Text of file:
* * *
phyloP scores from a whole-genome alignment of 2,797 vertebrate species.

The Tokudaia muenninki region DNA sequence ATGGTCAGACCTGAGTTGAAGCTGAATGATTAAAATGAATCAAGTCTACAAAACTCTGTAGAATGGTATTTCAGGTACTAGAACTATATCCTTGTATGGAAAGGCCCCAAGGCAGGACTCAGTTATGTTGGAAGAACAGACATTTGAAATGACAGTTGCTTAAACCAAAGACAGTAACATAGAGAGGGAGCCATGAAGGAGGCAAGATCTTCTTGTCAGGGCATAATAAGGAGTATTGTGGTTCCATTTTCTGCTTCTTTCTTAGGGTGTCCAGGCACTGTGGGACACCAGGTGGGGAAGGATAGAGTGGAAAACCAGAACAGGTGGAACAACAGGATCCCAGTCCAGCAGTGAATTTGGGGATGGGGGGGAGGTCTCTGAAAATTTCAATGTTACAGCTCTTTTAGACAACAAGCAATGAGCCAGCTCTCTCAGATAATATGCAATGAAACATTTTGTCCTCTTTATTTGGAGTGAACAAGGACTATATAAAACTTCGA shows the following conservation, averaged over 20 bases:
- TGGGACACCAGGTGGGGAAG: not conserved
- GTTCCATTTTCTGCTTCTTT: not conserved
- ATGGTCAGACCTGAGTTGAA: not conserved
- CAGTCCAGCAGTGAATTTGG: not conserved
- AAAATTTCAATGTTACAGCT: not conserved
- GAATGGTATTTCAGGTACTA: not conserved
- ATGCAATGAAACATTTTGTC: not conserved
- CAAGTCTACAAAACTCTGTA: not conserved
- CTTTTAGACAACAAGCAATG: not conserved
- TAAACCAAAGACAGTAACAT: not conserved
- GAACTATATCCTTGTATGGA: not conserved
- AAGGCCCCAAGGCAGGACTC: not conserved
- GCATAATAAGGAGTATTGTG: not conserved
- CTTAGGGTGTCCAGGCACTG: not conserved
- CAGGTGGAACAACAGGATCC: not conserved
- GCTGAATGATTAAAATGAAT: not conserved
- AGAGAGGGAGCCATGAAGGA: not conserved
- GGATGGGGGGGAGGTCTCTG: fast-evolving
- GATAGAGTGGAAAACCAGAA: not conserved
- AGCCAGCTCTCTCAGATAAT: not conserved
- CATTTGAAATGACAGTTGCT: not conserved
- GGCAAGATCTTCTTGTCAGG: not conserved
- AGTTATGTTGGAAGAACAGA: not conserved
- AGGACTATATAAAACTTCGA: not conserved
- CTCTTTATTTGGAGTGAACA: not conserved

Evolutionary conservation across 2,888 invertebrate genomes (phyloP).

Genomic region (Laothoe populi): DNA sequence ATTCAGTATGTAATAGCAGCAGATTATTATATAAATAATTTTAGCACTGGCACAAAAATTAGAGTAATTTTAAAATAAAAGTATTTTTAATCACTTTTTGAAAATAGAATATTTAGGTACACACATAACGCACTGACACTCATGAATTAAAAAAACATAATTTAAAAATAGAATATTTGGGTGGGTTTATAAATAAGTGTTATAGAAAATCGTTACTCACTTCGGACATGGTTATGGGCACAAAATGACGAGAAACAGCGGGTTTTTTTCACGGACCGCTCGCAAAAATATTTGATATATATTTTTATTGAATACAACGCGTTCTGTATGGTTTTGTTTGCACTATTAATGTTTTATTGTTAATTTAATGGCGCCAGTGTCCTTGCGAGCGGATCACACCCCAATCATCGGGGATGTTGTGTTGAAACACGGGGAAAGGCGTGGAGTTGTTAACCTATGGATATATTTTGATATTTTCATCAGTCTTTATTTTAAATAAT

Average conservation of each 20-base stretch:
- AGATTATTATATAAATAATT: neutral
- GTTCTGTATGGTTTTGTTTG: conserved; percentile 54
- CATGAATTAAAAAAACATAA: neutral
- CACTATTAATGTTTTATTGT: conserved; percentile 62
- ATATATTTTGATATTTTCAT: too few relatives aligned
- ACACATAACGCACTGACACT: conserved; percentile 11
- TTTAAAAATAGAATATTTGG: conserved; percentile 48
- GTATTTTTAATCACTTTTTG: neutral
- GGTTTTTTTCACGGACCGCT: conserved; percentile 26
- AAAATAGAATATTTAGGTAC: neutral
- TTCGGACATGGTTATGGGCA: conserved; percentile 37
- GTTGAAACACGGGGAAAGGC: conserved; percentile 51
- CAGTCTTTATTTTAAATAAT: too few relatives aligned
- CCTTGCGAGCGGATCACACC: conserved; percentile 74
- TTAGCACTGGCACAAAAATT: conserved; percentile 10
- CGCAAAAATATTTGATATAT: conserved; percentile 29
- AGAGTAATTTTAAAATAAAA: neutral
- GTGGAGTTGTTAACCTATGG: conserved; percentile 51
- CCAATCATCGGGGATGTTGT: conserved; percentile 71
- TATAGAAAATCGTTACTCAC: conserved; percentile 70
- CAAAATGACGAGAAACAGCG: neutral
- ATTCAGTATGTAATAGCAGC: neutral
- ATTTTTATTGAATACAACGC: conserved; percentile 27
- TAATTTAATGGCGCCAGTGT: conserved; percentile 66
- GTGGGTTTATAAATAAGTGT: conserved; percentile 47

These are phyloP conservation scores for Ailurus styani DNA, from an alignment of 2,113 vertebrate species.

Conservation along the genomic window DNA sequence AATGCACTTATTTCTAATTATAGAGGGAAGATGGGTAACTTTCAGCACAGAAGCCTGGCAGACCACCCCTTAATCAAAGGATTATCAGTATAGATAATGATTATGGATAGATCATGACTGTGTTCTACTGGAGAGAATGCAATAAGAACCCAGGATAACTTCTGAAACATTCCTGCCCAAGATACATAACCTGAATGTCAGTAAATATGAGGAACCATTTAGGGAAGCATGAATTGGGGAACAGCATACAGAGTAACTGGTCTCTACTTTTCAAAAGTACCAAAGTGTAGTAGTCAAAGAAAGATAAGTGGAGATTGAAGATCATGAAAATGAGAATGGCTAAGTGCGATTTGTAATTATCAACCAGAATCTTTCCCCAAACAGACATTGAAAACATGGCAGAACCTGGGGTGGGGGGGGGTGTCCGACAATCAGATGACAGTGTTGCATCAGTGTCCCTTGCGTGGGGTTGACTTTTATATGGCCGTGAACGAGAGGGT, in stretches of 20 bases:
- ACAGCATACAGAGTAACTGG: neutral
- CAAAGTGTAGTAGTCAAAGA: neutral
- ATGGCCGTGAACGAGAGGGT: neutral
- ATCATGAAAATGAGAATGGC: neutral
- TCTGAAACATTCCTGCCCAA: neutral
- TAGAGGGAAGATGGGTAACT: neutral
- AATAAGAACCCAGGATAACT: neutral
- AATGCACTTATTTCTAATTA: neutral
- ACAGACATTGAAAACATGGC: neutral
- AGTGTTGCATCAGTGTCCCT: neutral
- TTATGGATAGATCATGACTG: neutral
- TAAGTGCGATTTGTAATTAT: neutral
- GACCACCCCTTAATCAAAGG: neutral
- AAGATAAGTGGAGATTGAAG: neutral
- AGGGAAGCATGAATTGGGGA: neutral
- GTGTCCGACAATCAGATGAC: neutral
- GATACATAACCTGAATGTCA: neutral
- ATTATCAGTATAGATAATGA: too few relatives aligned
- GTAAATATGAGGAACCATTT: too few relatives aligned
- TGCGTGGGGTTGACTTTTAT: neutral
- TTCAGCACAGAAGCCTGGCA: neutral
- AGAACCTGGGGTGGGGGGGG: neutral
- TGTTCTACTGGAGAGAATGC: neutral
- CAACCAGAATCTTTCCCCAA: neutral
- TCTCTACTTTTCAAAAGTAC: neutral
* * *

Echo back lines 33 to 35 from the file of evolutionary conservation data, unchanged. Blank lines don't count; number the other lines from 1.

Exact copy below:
- CATGAATTAAAAAAACATAA: neutral
- CACTATTAATGTTTTATTGT: conserved; percentile 62
- ATATATTTTGATATTTTCAT: too few relatives aligned